As a team, we chose to take a minimalist approach for our presentations, the better to highlight the food.  Saffron’s chicken did well (third place in our round), but neither the focaccia or cake did as well (OK, last place for both).  While both the bread and dessert had judges who liked them, unfortunately the majority were on the “not so much” side.

The issues?  Well…

The focaccia’s third rise, after it was formed, didn’t go so well; it ended up a bit dense and a bit crunchy.  I attribute that to two things:  The elevation (SLC, anyone?), and the Dutch Oven I was rising in may have gotten too hot, and knocked off the yeasties.

The cake had its own issues.  We didn’t let it cool sufficiently before dropping it out of the oven, so part of it stuck.

Here’s another rule for you:  What you cook, you must serve.   If you have something burnt, you must turn it in.  The cake stuck in the bottom of the oven?  You must get it out and get it to the judges.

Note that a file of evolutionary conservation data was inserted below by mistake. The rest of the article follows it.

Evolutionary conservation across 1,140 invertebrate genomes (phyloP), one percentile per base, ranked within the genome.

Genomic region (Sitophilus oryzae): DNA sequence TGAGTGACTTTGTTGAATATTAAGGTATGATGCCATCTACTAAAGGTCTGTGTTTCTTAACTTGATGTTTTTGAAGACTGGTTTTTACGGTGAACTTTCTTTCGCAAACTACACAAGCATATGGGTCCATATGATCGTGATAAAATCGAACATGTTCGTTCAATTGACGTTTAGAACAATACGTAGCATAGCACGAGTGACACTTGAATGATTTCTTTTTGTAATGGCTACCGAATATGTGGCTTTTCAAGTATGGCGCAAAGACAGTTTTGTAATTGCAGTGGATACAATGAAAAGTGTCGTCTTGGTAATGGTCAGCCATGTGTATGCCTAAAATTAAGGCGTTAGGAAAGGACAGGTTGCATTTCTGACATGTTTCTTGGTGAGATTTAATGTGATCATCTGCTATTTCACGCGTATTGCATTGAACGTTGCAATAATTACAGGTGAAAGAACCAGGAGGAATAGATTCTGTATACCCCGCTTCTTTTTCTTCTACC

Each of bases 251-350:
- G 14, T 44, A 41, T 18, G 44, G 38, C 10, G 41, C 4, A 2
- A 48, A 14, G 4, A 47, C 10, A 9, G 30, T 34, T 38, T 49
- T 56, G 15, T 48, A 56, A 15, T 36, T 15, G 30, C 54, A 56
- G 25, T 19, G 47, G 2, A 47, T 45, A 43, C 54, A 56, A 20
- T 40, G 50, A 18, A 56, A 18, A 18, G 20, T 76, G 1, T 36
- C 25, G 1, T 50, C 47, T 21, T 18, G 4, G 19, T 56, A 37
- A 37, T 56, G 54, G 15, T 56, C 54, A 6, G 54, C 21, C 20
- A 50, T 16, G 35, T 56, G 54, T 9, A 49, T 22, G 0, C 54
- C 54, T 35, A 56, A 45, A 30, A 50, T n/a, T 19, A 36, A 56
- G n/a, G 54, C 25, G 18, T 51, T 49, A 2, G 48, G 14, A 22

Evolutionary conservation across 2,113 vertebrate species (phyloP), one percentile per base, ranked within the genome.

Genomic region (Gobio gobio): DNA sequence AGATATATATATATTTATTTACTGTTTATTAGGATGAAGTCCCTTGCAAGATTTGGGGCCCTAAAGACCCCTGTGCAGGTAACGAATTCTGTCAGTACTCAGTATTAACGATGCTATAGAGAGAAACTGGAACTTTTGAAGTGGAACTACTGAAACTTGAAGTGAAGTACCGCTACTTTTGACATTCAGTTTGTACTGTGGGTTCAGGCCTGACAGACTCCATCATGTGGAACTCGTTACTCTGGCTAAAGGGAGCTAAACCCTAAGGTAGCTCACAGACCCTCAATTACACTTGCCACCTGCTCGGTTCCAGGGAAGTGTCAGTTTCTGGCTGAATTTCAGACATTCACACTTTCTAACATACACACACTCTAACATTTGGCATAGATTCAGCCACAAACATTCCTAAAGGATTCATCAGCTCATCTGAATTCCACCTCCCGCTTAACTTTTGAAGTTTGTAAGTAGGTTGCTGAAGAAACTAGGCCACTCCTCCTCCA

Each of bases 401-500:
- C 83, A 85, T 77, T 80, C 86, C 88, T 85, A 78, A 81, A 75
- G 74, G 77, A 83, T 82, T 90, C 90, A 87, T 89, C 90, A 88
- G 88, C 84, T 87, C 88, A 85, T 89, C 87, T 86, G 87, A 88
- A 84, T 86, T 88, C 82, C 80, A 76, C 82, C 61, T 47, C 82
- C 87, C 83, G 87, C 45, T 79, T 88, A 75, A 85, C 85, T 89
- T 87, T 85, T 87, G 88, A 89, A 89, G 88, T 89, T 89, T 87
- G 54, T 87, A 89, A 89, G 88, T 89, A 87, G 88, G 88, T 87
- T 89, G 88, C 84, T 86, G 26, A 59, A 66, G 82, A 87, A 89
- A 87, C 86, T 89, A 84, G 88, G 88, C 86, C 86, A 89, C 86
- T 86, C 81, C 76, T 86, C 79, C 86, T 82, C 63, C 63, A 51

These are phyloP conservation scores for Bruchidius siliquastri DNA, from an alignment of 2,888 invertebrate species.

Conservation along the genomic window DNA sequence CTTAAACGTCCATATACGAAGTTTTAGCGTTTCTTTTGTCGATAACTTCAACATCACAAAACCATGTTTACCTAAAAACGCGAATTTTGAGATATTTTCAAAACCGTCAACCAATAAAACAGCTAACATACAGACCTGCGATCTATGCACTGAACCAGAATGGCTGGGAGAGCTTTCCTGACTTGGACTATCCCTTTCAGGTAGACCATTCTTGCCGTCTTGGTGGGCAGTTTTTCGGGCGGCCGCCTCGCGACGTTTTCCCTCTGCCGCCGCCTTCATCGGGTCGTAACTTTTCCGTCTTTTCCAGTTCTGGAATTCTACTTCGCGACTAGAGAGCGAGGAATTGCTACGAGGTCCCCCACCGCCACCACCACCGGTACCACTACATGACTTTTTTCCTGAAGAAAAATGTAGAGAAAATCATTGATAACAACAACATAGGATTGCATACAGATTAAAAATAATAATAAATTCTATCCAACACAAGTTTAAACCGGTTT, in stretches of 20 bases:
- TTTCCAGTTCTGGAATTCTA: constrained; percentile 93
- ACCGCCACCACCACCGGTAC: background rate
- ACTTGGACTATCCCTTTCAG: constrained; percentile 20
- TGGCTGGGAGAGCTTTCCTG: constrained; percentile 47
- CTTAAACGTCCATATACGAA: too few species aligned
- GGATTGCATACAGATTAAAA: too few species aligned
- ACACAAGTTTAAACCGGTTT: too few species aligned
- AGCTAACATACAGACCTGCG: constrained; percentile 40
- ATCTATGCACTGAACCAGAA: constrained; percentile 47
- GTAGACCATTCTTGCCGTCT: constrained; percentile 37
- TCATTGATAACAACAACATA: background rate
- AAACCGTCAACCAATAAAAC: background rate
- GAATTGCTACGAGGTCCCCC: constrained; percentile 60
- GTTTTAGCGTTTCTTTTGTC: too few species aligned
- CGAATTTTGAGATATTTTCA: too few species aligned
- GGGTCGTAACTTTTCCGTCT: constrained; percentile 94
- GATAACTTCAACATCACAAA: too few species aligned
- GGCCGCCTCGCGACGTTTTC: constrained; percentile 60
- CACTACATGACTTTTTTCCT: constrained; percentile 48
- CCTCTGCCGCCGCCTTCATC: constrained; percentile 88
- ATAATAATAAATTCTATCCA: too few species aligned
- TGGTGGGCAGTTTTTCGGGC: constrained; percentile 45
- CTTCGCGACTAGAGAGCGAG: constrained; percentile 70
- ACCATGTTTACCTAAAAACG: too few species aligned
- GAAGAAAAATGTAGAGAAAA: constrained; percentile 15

I am happy to say that after enough cooling, we were able to remove the remaining cake, and I got it assembled into something approaching the desired shape.  In the end, it wasn’t the extraction failure that hurt so much as the chipotle powder in the recipe.  Even after my test cooking, it turned out to be too much (while I liked the heat, I will admit it was hotter than expected).

Lesson 2:  Even though technically in the Southwest, Salt Lake City residents are heat wimps.

Even though the cooking portion of the day didn’t go as well as we would have liked, the event was tons of fun, and I’m happy to say that we met a lot of awesome people.  I’m looking forward to qualifying again so that I can give it another run.

Since we didn’t move on to the final round of the Dutch Oven competition, Saffron and I packed up and hurried ourselves 8 miles up the road to the BBQ competition, to do what we’re good at.  SLC Part 3 coming up…

To round things out, here are pictures of the turn-ins for your enjoyment:


Focaccia plated for turn-in

Main Dish Plated for Turn-in

Main Dish Plated for Turn-in

Cake after reassembling parts.

Cake after reassembling parts.

Cake after fixing - ready for turn-in.

Cake after fixing – ready for turn-in.